Exploring the Intersection of Autism and ADHD: A Late-Diagnosed Female Perspective


Living as an older, late-diagnosed Autistic + ADHD female in the Great Lakes region of the United States has been a journey of self-discovery and acceptance. As a visual artist and photographer, I find solace and inspiration in exploring my passions, such as insects, gardening, and Autism research by Autistic researchers.

The Late Diagnosis

Receiving a late diagnosis of Autism and ADHD has shed light on so many aspects of my life that previously seemed inexplicable. Growing up, I always felt different but never quite understood why. It wasn’t until my adulthood that I stumbled upon the concept of autism in women and realized that it resonated deeply with my experiences.

Discovering my neurodivergent identity has been both liberating and challenging. It has allowed me to understand and embrace my unique strengths and perspectives, but it has also presented me with the task of unlearning years of masking and societal expectations.

The Power of Art

As a visual artist, I have found solace in expressing my inner world through my artwork. Through intricate drawings and vibrant paintings, I can communicate thoughts and emotions that are often difficult to put into words. Art has become my sanctuary, providing a sense of control and a means of communication that feels natural and authentic.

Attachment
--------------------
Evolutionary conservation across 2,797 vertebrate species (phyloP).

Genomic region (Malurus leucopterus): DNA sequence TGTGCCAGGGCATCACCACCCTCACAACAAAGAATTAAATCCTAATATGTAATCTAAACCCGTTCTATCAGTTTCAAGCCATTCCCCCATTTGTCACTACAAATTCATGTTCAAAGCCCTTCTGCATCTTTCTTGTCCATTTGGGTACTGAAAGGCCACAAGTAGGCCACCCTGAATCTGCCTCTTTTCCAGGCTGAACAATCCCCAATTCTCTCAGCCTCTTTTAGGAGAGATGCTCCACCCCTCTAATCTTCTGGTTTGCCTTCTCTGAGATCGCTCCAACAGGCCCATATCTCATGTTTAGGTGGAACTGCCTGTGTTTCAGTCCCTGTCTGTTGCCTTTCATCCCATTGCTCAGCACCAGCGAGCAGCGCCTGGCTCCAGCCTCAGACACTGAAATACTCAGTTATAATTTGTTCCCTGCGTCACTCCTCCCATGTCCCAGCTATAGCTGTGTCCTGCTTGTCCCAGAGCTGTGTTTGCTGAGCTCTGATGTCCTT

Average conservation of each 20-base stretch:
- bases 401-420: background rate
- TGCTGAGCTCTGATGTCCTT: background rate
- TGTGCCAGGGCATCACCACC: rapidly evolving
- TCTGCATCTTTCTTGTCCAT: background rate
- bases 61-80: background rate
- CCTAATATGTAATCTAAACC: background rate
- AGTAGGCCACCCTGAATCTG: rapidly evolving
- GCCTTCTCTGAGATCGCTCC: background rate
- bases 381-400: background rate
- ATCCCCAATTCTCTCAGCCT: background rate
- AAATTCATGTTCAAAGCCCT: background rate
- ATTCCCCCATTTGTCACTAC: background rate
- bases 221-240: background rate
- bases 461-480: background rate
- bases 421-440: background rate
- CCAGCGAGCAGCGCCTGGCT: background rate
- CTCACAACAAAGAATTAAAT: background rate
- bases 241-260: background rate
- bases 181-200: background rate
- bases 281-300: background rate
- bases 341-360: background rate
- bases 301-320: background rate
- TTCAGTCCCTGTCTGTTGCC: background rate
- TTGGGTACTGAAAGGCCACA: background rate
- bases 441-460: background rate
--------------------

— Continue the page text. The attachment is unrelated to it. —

My love for insects and gardening has also found its way into my art. The intricate details and patterns found in the insect world inspire me to create intricate and mesmerizing pieces. Gardening, on the other hand, offers a sense of calm and connection with nature that helps me find balance amidst the chaos of everyday life.

Autism Research by Autistic Researchers

One of my passions is staying up-to-date with the latest Autism research, particularly studies conducted by Autistic researchers. Their unique perspectives and lived experiences bring a depth of understanding that is often missing in research conducted by non-Autistic individuals. It is empowering to see Autistic voices being amplified and respected in the scientific community.

By supporting and engaging with research conducted by Autistic researchers, we can contribute to a more accurate and nuanced understanding of Autism. This knowledge can pave the way for better support systems, interventions, and acceptance of Autistic individuals.


Being an older, late-diagnosed Autistic + ADHD female in the Great Lakes region of the United States has its challenges, but it also holds immense potential for growth and self-discovery. Through my art, my love for insects and gardening, and my passion for Autism research by Autistic researchers, I have found ways to embrace my neurodivergent identity and connect with others who share similar experiences.

It is my hope that by sharing my journey and interests, I can contribute to a greater understanding and acceptance of neurodiversity in society.

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